For several decades she traveled across the United States and maintained no permanent address. She has been quoted as telling a congressional committee, “My address is my shoes. It travels with me wherever I go.” There are many other quotes attributed to Mother Jones as well. “Pray for the dead and fight like hell for the living” is still used by union supporters. When she was supposedly called the “grandmother of all agitators, she replied with, “I hope to live long enough to be the great grandmother of all agitators.” Finally, her most famous quote, “I’m not a humanitarian. I’m a Hell-raiser!”


Mother Jones House - Photo Credit: Steve Novotney
Mother Jones House – Photo Credit: Steve Novotney

Her spirit and commitment to community improvement is celebrated in Wheeling, West Virginia. The Mother Jones House, located on 14th Street in East Wheeling, is a partnership between Wheeling Jesuit and Laughlin Memorial Chapel. Students provide 10 hours a week of community service and receive an AmeriCorps Education Award at the end of the year. From the Wheeling Jesuit website:

“The Mother Jones House lives by the six core values of: simplicity, faith, community, social justice, learning and service.”

Her influence can still be felt over a century later. During the Pittston Coal strike, which occurred between 1989 and 1990, she was still considered a legend and inspiration. Wives and daughters of the striking miners called themselves the “Daughters of Mother Jones” and were instrumental during protests. Multiple folk songs, such as “Union Maid” by Woody Guthrie and “The Charge on Mother Jones” by William Rogers, reference her life and work as an activist. The musical, “Mother Jones and the Children’s Crusade,” debuted in 2014 as part of the New York Musical Theatre Festival. The progressive magazine, Mother Jones, launched in the 1970’s and is named after the activist mother.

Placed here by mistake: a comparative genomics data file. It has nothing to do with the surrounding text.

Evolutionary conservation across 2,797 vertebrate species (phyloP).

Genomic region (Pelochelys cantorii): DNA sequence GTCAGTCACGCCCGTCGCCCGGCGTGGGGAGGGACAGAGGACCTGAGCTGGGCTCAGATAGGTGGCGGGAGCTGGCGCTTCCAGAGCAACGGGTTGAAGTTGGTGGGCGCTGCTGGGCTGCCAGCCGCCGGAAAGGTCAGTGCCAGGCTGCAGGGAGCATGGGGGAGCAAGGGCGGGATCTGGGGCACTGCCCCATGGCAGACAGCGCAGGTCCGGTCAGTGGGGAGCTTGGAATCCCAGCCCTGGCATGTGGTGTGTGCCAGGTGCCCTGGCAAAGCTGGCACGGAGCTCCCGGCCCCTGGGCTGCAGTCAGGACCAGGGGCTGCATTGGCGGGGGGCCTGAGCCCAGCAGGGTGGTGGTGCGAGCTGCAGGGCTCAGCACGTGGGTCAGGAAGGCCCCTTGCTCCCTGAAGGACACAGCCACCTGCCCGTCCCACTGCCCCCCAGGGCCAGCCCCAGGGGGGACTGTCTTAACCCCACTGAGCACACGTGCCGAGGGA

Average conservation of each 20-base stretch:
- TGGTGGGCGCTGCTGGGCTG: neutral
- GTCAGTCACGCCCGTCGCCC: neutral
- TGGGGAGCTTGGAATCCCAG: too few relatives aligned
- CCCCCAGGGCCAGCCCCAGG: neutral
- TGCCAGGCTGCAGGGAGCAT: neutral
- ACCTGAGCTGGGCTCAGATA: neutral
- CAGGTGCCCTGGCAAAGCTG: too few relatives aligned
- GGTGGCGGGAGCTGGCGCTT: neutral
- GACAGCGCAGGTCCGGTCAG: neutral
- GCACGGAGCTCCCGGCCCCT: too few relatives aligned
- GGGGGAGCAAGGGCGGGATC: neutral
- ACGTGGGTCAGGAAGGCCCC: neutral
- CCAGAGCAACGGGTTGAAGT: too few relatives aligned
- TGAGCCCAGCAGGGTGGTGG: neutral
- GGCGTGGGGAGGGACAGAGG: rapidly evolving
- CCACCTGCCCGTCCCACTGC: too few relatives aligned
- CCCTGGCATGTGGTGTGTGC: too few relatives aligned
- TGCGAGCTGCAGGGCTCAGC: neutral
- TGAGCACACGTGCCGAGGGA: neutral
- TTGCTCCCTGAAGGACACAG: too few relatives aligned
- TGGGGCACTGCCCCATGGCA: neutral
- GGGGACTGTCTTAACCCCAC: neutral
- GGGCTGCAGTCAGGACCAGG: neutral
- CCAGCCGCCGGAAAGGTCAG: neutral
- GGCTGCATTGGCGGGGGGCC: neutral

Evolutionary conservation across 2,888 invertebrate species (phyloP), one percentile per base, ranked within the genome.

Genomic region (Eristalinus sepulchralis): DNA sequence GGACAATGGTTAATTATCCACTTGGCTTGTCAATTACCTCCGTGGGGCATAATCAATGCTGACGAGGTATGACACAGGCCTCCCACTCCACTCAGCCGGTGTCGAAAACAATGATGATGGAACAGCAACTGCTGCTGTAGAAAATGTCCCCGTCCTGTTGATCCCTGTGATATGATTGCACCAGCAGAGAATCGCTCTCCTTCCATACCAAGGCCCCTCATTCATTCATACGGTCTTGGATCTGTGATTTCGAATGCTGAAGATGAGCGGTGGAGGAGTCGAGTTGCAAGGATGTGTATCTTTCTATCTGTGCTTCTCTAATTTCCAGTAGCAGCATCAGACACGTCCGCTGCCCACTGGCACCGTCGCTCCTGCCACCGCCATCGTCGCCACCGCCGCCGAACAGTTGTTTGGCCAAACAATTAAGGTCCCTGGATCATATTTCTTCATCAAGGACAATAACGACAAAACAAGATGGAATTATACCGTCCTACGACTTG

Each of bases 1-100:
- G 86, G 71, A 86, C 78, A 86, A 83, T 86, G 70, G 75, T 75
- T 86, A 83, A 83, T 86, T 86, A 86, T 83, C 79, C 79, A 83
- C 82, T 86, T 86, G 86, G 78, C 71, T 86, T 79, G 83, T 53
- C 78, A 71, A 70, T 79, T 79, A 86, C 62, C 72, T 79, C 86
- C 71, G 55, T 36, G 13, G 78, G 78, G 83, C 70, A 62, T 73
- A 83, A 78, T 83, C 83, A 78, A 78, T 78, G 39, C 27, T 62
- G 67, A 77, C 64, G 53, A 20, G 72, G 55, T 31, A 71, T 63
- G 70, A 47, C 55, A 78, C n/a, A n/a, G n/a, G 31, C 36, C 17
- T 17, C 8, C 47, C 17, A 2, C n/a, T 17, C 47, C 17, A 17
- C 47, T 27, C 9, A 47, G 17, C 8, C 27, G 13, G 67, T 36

Mother Jones lived with her friends on a farm in Adelphi, Maryland during her later years. Depending on the record, this is where she celebrated her 93rd or 100th birthday on May 1st, 1930. She was filmed giving the following statement for a newsreel:


She died a few months later on November 30th, 1930.

Mary Harris “Mother” Jones was buried in the Union Miners Cemetery in Mount Olive, Illinois, alongside the miners who died during the Battle of Virden. Between 1932 and 1936, miners raised over $16,000 for a graveside monument in her honor. The monument weighs over 80 tons, stands over 20 feet tall and includes two bronze statues of coal miners. On October 11th, 1936, approximately fifty thousand people came to the unveiling, a daylong event that included speeches from various leaders and politicians, including Senator Rush D. Holt (D) from West Virginia.

To learn more about Mother Jones, her life and activism, check out the following sites:

National Women’s History Museum

Mother Jones Biography

Illinois Labor History Society

PBS – Mother Jones & The Mine Wars